Thursday, January 27, 2011
“Consider the source.” – My mom
I got accused this morning of being something I’m not. And it’s not something I really am, deep inside, but just in denial of it – it’s demonstrably false.
This individual has been a thorn in my side for years. Her behavior and attitudes are unbelievably narcissistic – I’ve never known anyone remotely like her. She obsessed with her looks, and what she believes is her intellectual superiority to everyone around her. She is convinced that everyone envies her, and that her beauty and brains (neither of which is that apparent to me) are the reason why most of her family has disowned her, and why she cannot find a job.
When she came into my life as the spouse of a relative and I began to get to know her (mostly through e-mail, as they live far from me), I was first taken aback. Then, for a long time, I was simply amused.
But things kept piling up and piling up, and eventually, I went from amused to irritated to downright offended. I found it impossible not to read her frequent, long e-mails – they had a draw similar to a car accident you happen to be driving by; you can’t help but crane your neck to see. And she went from criticizing my relatives to criticizing my religion, my profession, and finally my very existence.
“Everything goes perfect for you,” she wrote a few weeks ago angrily. “You’ve never had to work at anything in your life.” This from someone who never went to college, who never raised children, and who never held a full-time job or supported a family. (And someone who, at least to my knowledge, has never had to fight the demon of bipolar depression.)
Still, I let it all go, which is just how I am. I finally got an e-mail, cc’d to 50 of her friends, that complained about some particular things near and dear to my heart (and mind). To be honest, I’ve been stressed out lately, for about 20 reasons – so her timing was not great. I responded – respectfully, but firmly. I didn’t “yell,” I didn’t swear, I didn’t namecall. I simply pointed out where she was missing the boat, and requested she not send me any more such e-mails.
Even though I knew what was going to happen, I was still clobbered broadside when it did. In my inbox this morning was a veritable manifesto of my faults. “YOU ARE HARD-HEARTED,” she wrote, suggesting that I: 1) see a doctor and 2) pray to God for mercy – because I am so unloving, so uncaring, and just so downright MEAN. And she made it pretty clear that it will be difficult for me to communicate with my relative in the future – him being the only reason I’d put up with her so long in the first place.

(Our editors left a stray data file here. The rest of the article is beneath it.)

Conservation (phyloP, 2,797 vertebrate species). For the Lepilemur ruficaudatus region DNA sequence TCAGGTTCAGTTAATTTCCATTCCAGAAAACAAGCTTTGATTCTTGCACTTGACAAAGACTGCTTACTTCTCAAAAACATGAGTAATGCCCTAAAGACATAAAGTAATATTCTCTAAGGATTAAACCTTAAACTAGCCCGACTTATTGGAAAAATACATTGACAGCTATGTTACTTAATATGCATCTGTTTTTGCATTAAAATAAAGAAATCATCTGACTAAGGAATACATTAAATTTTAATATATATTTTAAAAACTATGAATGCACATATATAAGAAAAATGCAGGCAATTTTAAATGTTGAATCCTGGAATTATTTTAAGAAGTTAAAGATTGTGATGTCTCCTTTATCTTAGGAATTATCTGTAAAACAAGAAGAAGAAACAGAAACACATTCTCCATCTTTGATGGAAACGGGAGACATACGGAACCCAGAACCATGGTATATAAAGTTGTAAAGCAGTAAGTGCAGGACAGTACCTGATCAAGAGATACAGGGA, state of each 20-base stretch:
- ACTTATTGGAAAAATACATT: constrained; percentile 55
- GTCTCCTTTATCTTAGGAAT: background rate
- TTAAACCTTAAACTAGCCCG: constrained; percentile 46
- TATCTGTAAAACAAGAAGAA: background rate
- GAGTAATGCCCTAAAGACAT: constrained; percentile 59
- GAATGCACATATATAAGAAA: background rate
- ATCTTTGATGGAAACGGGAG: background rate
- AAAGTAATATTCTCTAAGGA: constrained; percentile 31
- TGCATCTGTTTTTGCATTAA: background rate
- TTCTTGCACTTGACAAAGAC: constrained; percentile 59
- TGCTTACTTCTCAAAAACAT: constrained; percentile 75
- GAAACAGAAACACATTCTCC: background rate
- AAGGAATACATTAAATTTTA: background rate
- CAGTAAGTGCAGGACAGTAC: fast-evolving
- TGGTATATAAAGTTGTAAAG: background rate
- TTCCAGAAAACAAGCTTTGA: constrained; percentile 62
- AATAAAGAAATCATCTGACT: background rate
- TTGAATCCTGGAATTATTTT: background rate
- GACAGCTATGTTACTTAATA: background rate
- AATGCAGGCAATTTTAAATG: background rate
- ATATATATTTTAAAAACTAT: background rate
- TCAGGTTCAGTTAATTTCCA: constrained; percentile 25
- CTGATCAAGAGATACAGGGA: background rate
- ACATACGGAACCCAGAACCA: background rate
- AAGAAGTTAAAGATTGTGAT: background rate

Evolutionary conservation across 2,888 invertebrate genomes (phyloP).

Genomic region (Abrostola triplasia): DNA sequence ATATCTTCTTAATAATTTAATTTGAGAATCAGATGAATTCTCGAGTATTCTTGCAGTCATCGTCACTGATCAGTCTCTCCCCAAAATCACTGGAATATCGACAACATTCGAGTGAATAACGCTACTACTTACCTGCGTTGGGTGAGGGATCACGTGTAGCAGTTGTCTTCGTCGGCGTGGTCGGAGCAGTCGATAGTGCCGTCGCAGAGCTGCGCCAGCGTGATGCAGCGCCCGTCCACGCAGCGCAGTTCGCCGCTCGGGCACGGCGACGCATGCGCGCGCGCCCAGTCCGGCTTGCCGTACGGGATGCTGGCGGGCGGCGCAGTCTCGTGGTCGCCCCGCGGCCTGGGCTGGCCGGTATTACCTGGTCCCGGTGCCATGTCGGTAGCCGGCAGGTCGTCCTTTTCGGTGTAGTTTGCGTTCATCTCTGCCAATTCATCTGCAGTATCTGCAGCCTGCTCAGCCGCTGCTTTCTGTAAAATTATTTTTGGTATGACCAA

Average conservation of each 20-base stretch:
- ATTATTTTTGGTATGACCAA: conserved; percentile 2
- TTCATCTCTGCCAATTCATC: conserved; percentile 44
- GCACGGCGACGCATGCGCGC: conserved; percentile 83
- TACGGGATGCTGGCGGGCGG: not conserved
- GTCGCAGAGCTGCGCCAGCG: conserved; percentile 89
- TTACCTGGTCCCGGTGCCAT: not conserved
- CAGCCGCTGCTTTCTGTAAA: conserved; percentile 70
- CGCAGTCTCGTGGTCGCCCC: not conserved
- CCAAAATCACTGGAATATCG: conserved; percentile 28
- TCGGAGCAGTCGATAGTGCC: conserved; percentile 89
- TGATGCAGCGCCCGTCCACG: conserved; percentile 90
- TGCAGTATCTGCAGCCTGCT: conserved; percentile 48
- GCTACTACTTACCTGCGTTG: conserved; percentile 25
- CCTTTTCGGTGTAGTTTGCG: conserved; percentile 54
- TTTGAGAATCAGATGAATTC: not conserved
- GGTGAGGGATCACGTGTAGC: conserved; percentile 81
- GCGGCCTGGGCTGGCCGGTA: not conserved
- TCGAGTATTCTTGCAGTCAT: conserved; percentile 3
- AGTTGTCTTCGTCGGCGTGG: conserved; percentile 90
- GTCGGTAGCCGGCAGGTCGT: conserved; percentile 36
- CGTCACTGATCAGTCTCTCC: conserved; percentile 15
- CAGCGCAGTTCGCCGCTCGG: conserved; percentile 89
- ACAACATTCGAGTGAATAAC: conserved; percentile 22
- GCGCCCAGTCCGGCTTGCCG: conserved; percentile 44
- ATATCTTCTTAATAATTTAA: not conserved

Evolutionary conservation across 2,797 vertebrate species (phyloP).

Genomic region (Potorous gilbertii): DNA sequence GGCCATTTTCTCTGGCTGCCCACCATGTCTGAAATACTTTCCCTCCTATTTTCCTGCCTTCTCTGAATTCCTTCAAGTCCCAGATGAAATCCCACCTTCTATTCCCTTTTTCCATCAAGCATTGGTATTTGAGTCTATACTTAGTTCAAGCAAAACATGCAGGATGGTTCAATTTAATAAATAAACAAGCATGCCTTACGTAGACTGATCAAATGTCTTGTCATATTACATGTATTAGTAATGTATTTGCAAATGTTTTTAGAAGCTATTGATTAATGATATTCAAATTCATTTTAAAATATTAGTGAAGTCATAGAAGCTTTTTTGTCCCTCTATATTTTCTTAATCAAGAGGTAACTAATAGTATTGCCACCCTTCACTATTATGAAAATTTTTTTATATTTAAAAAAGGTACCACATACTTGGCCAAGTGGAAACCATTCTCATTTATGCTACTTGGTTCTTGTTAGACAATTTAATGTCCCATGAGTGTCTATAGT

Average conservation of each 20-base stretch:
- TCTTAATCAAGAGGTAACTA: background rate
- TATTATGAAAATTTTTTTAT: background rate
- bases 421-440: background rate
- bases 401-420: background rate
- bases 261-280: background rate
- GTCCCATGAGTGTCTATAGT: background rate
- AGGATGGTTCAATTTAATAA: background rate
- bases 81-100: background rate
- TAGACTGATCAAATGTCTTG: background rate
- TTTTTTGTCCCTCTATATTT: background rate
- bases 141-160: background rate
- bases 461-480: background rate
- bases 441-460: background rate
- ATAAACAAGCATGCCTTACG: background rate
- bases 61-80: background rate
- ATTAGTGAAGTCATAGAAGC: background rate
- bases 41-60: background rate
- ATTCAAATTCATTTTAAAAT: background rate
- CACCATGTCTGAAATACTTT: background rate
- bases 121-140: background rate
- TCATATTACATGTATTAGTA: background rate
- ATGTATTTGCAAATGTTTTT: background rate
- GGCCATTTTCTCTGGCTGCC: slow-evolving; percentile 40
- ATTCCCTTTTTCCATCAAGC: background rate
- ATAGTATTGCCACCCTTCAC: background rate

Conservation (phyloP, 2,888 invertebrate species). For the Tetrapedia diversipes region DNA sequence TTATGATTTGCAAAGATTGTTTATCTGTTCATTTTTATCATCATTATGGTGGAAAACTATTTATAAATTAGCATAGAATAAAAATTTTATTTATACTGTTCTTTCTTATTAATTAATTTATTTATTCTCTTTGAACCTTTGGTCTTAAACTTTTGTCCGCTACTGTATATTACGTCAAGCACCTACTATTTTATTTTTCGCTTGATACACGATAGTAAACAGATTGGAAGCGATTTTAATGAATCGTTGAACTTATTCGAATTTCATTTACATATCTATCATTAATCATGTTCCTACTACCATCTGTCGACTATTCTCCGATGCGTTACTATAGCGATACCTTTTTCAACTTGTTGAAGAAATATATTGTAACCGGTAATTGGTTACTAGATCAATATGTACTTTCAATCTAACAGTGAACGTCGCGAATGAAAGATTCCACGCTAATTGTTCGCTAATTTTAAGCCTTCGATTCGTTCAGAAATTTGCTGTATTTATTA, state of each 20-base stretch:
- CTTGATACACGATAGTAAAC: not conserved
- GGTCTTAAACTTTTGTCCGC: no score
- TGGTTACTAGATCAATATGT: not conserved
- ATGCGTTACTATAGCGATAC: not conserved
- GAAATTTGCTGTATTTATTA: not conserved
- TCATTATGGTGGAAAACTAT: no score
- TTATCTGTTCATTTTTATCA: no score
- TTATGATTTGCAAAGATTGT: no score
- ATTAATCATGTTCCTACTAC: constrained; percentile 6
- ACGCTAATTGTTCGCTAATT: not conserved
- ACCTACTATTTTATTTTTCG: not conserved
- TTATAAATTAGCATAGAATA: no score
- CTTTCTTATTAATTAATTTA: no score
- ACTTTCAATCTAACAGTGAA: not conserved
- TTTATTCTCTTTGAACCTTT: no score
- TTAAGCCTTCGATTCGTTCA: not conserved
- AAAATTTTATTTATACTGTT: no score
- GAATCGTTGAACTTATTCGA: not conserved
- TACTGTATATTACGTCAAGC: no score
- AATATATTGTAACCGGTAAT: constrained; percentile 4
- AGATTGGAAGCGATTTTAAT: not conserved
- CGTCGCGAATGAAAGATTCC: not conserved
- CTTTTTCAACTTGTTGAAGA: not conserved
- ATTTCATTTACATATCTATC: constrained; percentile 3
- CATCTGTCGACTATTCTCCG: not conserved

As everyone has, I’ve been criticized in my life, and I don’t like it. But hard-hearted? Unloving? Uncaring? Mean? These are foreign concepts to me. I honestly don’t think I’ve ever been accused of any of these things. If anything, it’s been the opposite – I’ve been considered too sensitive, or maybe too clingy, too easily hurt.
So the thing I’m trying to figure out is why her words bother me so. They bothered me so much when I read them this morning that I threw up my breakfast, and cried on the way to work. Her words kept jumbling around in my brain. When I got to the office, I went into the women’s room and stared at myself in the mirror, trying to understand the charges against me – charges brought by someone so insecure that she actually believes she’s too perfect to be hired. Why do I let the rantings of an unbalanced individual unbalance me so?
Because there is a part of me that sucks in the negative like a sponge. Give me a compliment, and I soon forget it; say something nasty to me, and I swallow it whole, like a crockpot full of maggots.
She and I are both under a delusion. Hers is that she is perfect; mine is that I’m deeply flawed. I don’t think she’s willing to look for a happy medium. But I am.